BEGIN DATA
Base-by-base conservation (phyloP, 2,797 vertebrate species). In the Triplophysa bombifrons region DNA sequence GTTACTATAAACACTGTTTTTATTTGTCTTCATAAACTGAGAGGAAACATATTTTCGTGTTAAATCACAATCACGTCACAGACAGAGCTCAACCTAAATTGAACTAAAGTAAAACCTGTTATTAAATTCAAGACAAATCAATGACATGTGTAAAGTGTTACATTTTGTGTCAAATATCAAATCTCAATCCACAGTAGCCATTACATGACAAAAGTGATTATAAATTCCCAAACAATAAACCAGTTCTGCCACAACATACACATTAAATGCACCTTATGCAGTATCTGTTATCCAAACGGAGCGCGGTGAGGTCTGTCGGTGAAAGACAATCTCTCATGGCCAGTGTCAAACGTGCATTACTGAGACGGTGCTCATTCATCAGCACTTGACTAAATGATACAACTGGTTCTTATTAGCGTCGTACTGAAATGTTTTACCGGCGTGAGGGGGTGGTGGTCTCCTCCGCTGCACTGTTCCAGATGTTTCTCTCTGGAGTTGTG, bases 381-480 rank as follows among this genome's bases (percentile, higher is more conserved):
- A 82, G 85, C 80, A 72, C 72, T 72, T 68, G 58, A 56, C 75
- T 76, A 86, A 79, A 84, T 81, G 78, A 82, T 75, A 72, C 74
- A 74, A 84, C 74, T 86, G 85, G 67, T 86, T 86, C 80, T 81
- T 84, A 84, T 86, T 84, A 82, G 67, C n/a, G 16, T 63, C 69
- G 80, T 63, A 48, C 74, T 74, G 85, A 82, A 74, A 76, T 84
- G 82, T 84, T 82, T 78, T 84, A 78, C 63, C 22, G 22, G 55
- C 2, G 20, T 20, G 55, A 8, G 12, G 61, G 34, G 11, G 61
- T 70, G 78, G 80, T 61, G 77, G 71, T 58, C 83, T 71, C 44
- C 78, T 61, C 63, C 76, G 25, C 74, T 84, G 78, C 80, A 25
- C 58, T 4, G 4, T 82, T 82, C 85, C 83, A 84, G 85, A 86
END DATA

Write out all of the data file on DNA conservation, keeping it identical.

Base-by-base conservation (phyloP, 2,797 vertebrate species). In the Triplophysa bombifrons region DNA sequence GTTACTATAAACACTGTTTTTATTTGTCTTCATAAACTGAGAGGAAACATATTTTCGTGTTAAATCACAATCACGTCACAGACAGAGCTCAACCTAAATTGAACTAAAGTAAAACCTGTTATTAAATTCAAGACAAATCAATGACATGTGTAAAGTGTTACATTTTGTGTCAAATATCAAATCTCAATCCACAGTAGCCATTACATGACAAAAGTGATTATAAATTCCCAAACAATAAACCAGTTCTGCCACAACATACACATTAAATGCACCTTATGCAGTATCTGTTATCCAAACGGAGCGCGGTGAGGTCTGTCGGTGAAAGACAATCTCTCATGGCCAGTGTCAAACGTGCATTACTGAGACGGTGCTCATTCATCAGCACTTGACTAAATGATACAACTGGTTCTTATTAGCGTCGTACTGAAATGTTTTACCGGCGTGAGGGGGTGGTGGTCTCCTCCGCTGCACTGTTCCAGATGTTTCTCTCTGGAGTTGTG, bases 381-480 rank as follows among this genome's bases (percentile, higher is more conserved):
- A 82, G 85, C 80, A 72, C 72, T 72, T 68, G 58, A 56, C 75
- T 76, A 86, A 79, A 84, T 81, G 78, A 82, T 75, A 72, C 74
- A 74, A 84, C 74, T 86, G 85, G 67, T 86, T 86, C 80, T 81
- T 84, A 84, T 86, T 84, A 82, G 67, C n/a, G 16, T 63, C 69
- G 80, T 63, A 48, C 74, T 74, G 85, A 82, A 74, A 76, T 84
- G 82, T 84, T 82, T 78, T 84, A 78, C 63, C 22, G 22, G 55
- C 2, G 20, T 20, G 55, A 8, G 12, G 61, G 34, G 11, G 61
- T 70, G 78, G 80, T 61, G 77, G 71, T 58, C 83, T 71, C 44
- C 78, T 61, C 63, C 76, G 25, C 74, T 84, G 78, C 80, A 25
- C 58, T 4, G 4, T 82, T 82, C 85, C 83, A 84, G 85, A 86